RB: Wow, I guess that kind of goes into how our clients feel like the faces we're making right now. The clients, our clients, when we give them bad news, obviously that's part of our job. And we give them bad news when we find defects in the house. And this is their dream home and this is... this must be what it feels like to be on that end of the spectrum.
BL: Bad news is we asked you guys to try this drink with us. Good news is take our official recommendation, just don't make it. No.
RB: Don't waste your time.
BL: Don't waste your good bourbon or your good rum.
RB: Well you didn't, you got out the cheap stuff.
BL: Yeah, I did. Yeah, I was not going to be putting my Jefferson's Ocean in this. I was not going to be putting my Bowman's single barrel and there's no way. No, we went with some cheapo Knob Creek. Put that in there.
RB: Listen, nothing wrong with the Knob Creek.
BL: No, no.
RB: I like it, but...
BL: Look, it does make a good old fashioned.
RB: It does. We're open for sponsorships...
BL: That's right.
RB: So if you want to be sponsors Knob Creek... [laughing]
BL: So let's give this a little bit of a sophisticated take. Okay, like if you read wine reviews or like bourbon...
RB: Are we going to talk about notes here? With Mountain Dew?
BL: So the palate is first of all...college. It tastes like a little bit like college. Where it's like you never drank anything good when you were actually in college, you didn't have the money to.
RB: It tastes like what a hangover on a Sunday morning feels like in college. That's what it tastes like.
BL: Yeah. Sickeningly sweet.
RB: It doesn't even smell good.
BL: Smell the nose of this beverage here. And to me it...
RB: You're getting too fancy for me here...we're drinking Mountain Dew.
BL: That Smells Like Teen Spirit.
RB: Oh... aye, dad joke.
BL: I don't know where I was going with that. Yeah, that's a reference. And just adds that it makes you kind of smack a little bit like, "Oh, no." And then you feel like you just need to brush your teeth and wash your mouth out.
RB: Yeah, I didn't bring my toothbrush though.
BL: That's fine. Yeah, we're going to find something else to drink. But anyway, jumping into the subject.
RB: We've got a great show today. So we're going to talk about, obviously, a big part of our job. How we deliver bad news to our clients. Because there are a lot of different takes on this, there are a lot of different methods and a lot of different things that people do and we're going to discuss that. We also have a really cool interview that we're going to be doing. Can you describe a little bit of that because you set it up?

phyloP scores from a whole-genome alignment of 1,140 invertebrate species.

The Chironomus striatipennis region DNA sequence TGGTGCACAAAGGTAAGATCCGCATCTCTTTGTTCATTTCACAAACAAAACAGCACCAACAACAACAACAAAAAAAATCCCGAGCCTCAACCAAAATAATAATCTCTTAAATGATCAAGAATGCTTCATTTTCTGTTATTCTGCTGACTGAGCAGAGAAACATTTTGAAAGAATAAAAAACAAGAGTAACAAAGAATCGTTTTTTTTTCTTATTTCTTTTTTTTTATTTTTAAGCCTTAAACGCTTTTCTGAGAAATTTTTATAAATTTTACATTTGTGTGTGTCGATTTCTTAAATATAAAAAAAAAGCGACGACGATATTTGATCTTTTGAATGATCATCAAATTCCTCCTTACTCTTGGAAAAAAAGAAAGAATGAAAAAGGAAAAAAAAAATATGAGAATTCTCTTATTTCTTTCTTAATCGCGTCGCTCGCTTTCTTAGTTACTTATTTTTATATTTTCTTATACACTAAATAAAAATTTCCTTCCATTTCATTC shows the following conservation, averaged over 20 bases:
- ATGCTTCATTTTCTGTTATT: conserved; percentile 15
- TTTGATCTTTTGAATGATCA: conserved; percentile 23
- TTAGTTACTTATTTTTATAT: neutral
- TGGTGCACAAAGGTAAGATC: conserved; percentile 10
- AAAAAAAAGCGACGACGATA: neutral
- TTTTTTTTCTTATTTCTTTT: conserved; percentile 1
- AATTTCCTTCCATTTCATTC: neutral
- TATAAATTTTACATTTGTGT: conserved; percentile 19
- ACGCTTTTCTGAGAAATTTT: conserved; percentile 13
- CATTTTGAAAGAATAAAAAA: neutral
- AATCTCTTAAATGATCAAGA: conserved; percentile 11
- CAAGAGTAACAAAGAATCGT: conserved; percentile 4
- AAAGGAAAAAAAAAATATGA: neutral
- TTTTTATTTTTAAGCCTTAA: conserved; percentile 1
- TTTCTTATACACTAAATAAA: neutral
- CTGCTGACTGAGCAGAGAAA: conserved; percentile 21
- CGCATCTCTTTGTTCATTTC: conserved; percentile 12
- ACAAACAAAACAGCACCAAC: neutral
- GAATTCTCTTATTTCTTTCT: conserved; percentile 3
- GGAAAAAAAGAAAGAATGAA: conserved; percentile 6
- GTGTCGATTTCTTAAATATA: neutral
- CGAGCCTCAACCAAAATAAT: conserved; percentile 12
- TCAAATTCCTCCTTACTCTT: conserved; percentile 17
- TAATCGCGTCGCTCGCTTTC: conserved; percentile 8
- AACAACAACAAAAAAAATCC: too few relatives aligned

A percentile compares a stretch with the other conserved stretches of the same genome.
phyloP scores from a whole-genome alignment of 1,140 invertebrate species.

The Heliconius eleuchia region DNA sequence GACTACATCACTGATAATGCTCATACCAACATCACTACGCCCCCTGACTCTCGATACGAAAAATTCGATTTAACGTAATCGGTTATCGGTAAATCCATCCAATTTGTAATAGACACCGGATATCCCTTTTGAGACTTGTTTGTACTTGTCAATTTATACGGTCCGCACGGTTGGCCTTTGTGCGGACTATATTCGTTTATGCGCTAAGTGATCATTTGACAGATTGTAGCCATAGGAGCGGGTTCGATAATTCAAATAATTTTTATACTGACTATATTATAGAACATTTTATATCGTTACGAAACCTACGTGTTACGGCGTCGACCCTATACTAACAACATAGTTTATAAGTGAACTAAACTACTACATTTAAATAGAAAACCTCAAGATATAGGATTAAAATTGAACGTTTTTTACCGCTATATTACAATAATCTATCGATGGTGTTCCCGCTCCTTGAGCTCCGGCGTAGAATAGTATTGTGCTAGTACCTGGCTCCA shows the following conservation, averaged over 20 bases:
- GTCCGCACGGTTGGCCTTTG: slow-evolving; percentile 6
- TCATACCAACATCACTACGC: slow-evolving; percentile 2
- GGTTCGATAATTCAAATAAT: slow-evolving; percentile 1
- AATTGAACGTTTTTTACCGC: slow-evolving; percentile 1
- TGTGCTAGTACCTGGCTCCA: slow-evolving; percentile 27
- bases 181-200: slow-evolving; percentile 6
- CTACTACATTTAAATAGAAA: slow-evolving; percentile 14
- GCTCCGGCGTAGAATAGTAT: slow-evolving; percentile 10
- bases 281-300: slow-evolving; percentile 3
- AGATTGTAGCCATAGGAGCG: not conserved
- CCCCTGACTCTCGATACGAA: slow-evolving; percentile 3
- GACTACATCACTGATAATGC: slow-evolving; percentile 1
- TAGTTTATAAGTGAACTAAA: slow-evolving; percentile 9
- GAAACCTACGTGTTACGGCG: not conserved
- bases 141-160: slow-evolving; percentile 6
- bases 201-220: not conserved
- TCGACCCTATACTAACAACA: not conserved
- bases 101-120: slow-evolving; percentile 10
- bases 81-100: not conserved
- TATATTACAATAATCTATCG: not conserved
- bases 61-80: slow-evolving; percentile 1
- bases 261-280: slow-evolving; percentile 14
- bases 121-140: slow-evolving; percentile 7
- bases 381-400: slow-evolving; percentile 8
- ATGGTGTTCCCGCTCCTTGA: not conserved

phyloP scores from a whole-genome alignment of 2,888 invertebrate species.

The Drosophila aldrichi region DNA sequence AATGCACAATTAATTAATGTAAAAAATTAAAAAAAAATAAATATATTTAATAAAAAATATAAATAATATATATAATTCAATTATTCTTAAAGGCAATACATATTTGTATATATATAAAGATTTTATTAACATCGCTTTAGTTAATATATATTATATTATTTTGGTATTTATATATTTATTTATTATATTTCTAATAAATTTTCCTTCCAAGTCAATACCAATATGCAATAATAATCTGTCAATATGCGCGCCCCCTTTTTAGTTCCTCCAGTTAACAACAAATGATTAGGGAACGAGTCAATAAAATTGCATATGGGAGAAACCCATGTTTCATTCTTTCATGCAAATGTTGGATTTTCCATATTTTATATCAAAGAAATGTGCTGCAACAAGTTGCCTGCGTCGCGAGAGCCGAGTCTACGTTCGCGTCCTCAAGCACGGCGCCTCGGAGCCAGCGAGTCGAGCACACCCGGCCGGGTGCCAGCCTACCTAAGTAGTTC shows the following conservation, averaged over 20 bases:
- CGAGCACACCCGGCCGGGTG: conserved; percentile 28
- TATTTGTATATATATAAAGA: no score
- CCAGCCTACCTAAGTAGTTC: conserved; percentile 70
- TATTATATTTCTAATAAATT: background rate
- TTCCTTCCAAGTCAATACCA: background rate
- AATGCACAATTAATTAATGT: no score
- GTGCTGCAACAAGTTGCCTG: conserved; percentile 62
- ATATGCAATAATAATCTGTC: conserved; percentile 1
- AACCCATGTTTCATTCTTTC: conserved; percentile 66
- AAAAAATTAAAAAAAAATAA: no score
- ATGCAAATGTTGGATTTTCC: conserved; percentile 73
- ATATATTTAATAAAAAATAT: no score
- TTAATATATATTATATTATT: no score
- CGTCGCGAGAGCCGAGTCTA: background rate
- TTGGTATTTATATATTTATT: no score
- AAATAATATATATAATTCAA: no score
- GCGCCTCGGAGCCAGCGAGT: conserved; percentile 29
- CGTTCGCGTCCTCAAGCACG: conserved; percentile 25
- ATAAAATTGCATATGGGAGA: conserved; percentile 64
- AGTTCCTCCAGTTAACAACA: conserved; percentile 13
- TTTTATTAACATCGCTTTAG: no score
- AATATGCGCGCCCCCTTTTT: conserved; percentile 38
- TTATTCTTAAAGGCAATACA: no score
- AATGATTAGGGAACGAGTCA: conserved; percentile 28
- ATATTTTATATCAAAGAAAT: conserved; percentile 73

BL: Yeah. So, we're going to be talking to Kristin Francis from the Kristin Francis team. She's an awesome realtor up in Northern Virginia. Works around Arlington, DC, Northern Virginia. I think some of Maryland. She has a rehabbing side of her business as well not for alcoholics or anything like that you know. It's for like remodeling homes. You know, she helps her buyers...
RB: Like flippers.
BL: Yeah, she helps her buyers find fixer uppers. And then...
RB: Oh, that mountain dews hitting you hard, isn't it?
BL: Yeah, you know, it's lightweight like that. So no, she helps her buyers find fixer uppers. That's why there's like four F's in that sentence. That's why it's so hard to say. She helps her buyers find fixer uppers, and then helps them save money by getting into the home of their dreams by fixing it up. So she goes all HGTV with them. Awesome lady, but I've done so many inspections with her, she knows how I deliver my presentation to buyers. So she's seen me in homes that are horrible or worse than...worse than what the buyer may have originally thought when they saw it. And that's again, that's the whole reason they bring us in as home inspectors. They want to make sure the roofs not about to fall out on their heads. But you have to pull it off in a way that is educational, informative. And yet no agent really wants you to scare off their buyers either.
RB: There's a delicate balance there.
BL: There really is. Yeah, our job is not to sell the house, it's just to explain about the house. So since we've worked together so much, I want to get her take on what works for home inspectors what she needs from home inspectors in the way of presentation in the way of education in the way of information. But we'll get to that in just a little bit. But first off Rose, I want to ask you when you've got hard information about a house when you've got horrible news to deliver to a client, how do you go about it?
RB: Well, we've all been in those situations, right? And that's really our job, our job is to really educate our clients on it. On the house that they're hoping to move their family into. And for me, reading the room is really important.
BL: For sure.